Owing to the high Ma number, we propose that Marangoni flows shear off and entrain ice dendrities forming at the bottom-up freeze front. While we do not have any direct evidence of a flow shearing off an ice dendrite, as they are too small to be visible at the point of detachment, there are two strong justifications for this claim. First, it is highly unlikely that hundreds of homogeneous nucleation events would suddenly occur within the liquid film away from the freeze front, especially considering that the freezer temperature is too warm to promote homogeneous nucleation. This was confirmed by depositing a bubble on a dry silicon wafer (still in the walk-in freezer), where no freezing/nucleation events were observed even after 30 min (Supplementary Fig. 3c). Second, whenever the suspended ice crystals first appeared (i.e., grew to a micrometric size), it was always during the Marangoni flow. Indeed, the growth of the entrained ice crystals was often highly asymmetric due to the flow, as seen in Fig. 2b. The Marangoni flow must therefore be detaching invisibly small (i.e., nanoscale) ice particles from the bottom-up freeze front and advecting them upward. After about 1 s of Marangoni freezing, hundreds of microscopic ice particles were suspended and growing within the film, working in tandem to heat the surrounding liquid. At this point, the gradient in temperature and surface tension is happening in a myriad of locations and directions, as opposed to the original case of a fully out-of-plane gradient extending from the bottom-up freeze front. Thus, the “Snow-Globe Effect” annihilates the very Marangoni flow that created it in the first place.

This ice detachment can be tentatively modeled by balancing the inertia of the thermal plume (Fi) with the pull-off force required to crack an ice dendrite free of its icy substrate (Fcrack). For a dendritic contact area of πl2, the pull-off force can be determined using the Griffith condition for crack initiation39

$$F_{{\mathrm{crack}}} = \pi l^2\sqrt {\frac{{8E^ \ast w_{{\mathrm{ad}}}}}{{\pi l}}} ,$$

where wad is the work of adhesion and \(E^ \ast = E_{\mathrm{i}}/(1 - \nu _{\mathrm{i}}^2)\). Here, Ei = 8.7 × 109 Pa and νi = 0.31, are the Young’s modulus and Poisson’s ratio corresponding to ice, respectively40. The work of adhesion can be quantified as wad ≈ γi,l where γi,l is the interfacial energy of ice with respect to liquid determined from Young’s relation, γi,l = γi,v − γcosθ. Here, γi,v ≈ 0.1 J m−2 is the interfacial energy of ice with respect to vapor41, γ ≈ 0.02 J m−2 (Supplementary Fig. 1), and θ ≈ 0° is the intrinsic contact angle of the liquid solution on ice. Therefore, the work of adhesion between an ice dendrite and the icy substrate is wad ≈ 0.08 J m−2. The inertia of a thermal plume is \(F_{\mathrm{i}} \sim (\rho \pi R_{\mathrm{p}}^2)v_{{\mathrm{M,0}}}^2\), where vM,0 is the Marangoni velocity at the very early time limit. Experimentally, we find vM,0~ 10 mm s−1 by taking the derivative from the δt plot (Fig. 2d) at t < 10 ms. Balancing the pull-off force and inertia, Fi~Fcrack, predicts that a dendrite must be smaller than \(l \lesssim 10\) nm for detachment. As shown in Fig. 2a, b, entrained ice particles grow to ~100 μm in size after ≈1 s of bubble deposition on the icy substrate. This is consistent with the measured growth rate of ice of vi ~100 μm s−1 (Fig. 2e), indicating that ice particles do indeed detach from the freeze front at a nanoscale size.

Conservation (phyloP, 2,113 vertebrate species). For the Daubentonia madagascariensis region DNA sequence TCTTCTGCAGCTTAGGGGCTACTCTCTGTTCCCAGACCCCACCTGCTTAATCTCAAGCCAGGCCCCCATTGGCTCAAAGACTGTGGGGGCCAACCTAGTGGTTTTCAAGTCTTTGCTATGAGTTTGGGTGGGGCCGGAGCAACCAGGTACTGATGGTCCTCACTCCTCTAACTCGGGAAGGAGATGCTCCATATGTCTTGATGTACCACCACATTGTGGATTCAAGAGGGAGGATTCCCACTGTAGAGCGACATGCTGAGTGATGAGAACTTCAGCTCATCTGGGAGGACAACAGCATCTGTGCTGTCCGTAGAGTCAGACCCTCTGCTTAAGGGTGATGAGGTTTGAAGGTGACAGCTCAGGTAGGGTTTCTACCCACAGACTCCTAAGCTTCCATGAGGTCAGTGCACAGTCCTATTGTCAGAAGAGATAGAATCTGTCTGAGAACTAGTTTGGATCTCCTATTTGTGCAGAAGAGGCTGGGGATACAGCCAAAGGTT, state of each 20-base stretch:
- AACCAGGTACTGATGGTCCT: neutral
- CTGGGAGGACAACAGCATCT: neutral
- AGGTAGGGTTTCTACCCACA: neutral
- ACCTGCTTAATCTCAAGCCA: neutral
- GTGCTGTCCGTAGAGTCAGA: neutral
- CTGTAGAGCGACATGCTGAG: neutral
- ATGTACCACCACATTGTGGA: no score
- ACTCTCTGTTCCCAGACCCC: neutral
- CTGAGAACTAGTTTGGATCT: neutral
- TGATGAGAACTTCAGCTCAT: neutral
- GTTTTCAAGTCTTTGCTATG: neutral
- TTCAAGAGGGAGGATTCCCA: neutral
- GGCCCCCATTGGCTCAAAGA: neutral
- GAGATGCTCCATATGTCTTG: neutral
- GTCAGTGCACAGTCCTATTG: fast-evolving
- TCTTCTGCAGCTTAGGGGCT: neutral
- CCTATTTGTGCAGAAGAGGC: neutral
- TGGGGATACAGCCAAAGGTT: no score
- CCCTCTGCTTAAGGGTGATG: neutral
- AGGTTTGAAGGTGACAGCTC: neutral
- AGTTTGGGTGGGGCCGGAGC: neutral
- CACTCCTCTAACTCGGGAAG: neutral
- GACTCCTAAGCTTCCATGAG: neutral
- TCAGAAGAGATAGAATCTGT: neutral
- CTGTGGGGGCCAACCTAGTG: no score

The growth rate of the ice front can be modeled by using the well-known two-phase Stefan problem, where a semi-infinite (0 < y < ∞) supercooled liquid with temperature Tl < Tm is exposed to a temperature Tc at its boundary (y = 0) at time zero. The tip velocity is then given by

$$v_{\mathrm{i}} = 2\lambda ^2\alpha _{\mathrm{i}}{\mathrm{/}}R_{\mathrm{i}},$$

where λ ≈ 0.03 was obtained from the root of a transcendental equation (Eq. 5), αi = 1.15 × 10−6 m2 s−1 is the thermal diffusivity of ice, and Ri is the tip radius of the ice layer27. For our case of Tc = Tm, the transcendental equation can be expressed as

$$\frac{{\mathrm{St}_{\mathrm{l}}}}{{\nu \lambda {\mathrm{erfc}}(\lambda \nu ){\mathrm{exp}}((\lambda \nu )^2)}} = \sqrt \pi ,$$

where \(\nu = \sqrt {\alpha _{\mathrm{i}}{\mathrm{/}}\alpha _{\mathrm{l}}}\) is the ratio of the thermal diffusivity of ice to the water, Stl = (cw(TmTl))/L, \(c_w=4.2 \, \times 10^{3} {\mathrm{J}} \, {\mathrm{Kg}}^{-1} {\mathrm{K}}^{-1}\) is the specific heat capacity of water, and L = 334 × 103 J kg−1 is the latent heat of fusion. The tip diameter was crudely measured as 2Ri ≈ 1.28 μm (Fig. 2f), consistent with a previous report27 and the need to be contained within the film (e0 ≈ 1.7 μm, see Supplementary Fig. 2a). Plugging this value of Ri into Eq. 4 gives a theoretical tip velocity of vi ≈ 250 μm s−1 (dotted line in Fig. 2e), in agreement with experimental growth measurements of vi ≈ 300 μm s−1 for the bottom-up freeze front and vi ≈ 250 μm s−1 for the crystals suspended within the bubble film.

Bubble freezing under room-temperature conditions

In a second set of experiments, bubbles were deposited on a cold stage set to temperature Tw within a room-temperature ambient environment (Fig. 4a). Under these conditions, freezing progressed in four stages: Marangoni freezing, partially frozen equilibrium, marginal regeneration, and collapse.